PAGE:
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Learn more about this foot deformity and how it could affect your foot health.
While most people know about bunions, not as many people know about hammertoes, another common foot deformity that often appears over time. Are you wondering whether changing in your feet could actually be the result of a hammertoe or not? Our Colorado Springs, CO podiatrist, Dr. Matthew Hinderland, is here to tell you the telltale signs.
Take a look at your feet for a moment. While toes should be straight, if you notice that any of your toes curl or bend downward then you could very well be dealing with the beginnings of a hammertoe. A structural imbalance or weak tendons in the feet often lead to the development of a hammertoe. While any toe can develop this problem, it’s more common in the smaller toes.
Hammertoes are also more likely to develop corns (a thick, harden layer of dead skin) since they tend to rub against shoes more easily. You may also notice that the balls of your feet are sore and achy after walking or physical activity.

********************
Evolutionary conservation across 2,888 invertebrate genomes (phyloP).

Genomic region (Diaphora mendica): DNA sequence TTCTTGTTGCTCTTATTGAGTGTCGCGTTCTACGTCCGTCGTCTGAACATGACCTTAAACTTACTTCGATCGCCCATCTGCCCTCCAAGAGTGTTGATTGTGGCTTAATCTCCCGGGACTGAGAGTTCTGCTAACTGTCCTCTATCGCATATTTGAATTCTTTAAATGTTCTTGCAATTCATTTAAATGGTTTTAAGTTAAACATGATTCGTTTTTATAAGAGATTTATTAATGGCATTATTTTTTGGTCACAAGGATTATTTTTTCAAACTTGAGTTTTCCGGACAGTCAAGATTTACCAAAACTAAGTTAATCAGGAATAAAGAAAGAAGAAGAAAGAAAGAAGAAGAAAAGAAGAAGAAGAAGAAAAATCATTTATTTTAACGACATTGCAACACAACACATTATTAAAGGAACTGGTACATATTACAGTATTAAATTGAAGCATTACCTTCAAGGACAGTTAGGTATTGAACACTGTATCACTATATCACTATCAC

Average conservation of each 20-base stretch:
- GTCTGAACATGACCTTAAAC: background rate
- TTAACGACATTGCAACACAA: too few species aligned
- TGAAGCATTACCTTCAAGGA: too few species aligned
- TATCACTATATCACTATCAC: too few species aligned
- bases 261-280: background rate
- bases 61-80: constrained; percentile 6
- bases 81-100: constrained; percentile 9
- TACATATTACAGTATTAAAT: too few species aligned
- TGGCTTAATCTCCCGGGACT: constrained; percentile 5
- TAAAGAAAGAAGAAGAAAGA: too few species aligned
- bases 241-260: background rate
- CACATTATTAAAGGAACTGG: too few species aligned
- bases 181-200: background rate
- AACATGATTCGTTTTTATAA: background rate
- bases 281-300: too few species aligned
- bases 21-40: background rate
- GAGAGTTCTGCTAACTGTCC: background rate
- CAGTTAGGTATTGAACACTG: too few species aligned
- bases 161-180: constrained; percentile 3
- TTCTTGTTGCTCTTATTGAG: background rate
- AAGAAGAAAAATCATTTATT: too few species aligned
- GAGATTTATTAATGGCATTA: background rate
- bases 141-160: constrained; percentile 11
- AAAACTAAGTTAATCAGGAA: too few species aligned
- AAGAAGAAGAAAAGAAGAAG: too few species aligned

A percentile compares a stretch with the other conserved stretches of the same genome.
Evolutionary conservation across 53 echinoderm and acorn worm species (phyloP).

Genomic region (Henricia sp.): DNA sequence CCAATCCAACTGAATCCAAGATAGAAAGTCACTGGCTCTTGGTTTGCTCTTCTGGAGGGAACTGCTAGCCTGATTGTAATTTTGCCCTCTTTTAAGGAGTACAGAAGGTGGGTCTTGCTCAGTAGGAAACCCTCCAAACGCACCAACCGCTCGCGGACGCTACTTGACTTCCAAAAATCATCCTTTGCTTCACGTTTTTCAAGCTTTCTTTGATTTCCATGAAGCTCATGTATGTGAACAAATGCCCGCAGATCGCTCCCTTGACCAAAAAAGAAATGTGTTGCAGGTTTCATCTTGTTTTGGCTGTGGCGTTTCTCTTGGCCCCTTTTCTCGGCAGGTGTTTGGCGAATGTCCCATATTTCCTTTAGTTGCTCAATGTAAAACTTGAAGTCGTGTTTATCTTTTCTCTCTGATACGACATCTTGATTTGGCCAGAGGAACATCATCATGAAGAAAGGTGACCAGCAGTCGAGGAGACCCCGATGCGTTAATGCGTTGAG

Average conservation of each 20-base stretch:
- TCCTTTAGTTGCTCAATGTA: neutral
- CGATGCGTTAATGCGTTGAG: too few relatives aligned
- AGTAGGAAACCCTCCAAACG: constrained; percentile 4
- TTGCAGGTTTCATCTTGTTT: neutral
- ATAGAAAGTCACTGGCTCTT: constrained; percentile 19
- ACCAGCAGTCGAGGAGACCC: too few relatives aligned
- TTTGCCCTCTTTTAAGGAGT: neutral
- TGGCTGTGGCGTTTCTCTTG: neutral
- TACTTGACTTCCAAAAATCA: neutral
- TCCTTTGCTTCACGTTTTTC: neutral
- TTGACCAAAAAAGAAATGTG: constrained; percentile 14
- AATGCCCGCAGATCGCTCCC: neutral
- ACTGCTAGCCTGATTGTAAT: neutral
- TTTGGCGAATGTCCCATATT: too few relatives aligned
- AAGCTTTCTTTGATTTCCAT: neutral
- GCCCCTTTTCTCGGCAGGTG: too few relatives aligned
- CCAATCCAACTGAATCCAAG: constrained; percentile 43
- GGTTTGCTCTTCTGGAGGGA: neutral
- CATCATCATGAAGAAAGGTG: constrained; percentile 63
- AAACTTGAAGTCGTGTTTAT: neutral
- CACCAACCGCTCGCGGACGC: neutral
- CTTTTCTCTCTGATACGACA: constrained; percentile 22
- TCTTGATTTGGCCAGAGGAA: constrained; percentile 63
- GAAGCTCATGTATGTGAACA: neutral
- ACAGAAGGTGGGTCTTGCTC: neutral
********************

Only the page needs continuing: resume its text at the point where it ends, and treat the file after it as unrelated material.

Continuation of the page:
If you are noticing these issues, it’s a good time to set up an appointment with our Colorado Springs foot doctor. Even though the problem isn’t serious in the beginning, it’s also important that you provide your feet with the proper care and maintenance they need to prevent the hammertoe from becoming more serious.
If left untreated, a hammertoe can become rigid, which means that you won’t be able to straighten the toe at all. Rigid hammertoes are often very painful and the only way to repair this issue is with surgery.
Of course, if the problem is caught early enough there are ways to prevent surgery and to manage your symptoms:
- Throw out any shoes that put too much pressure on the feet or bunch up your toes
- Purchase new shoes that offer a proper fit (get fitted by a shoe specialist, if necessary) and allow your toes room to move
- Wear a protective pad over the hammertoe to prevent the formation of a corn or callus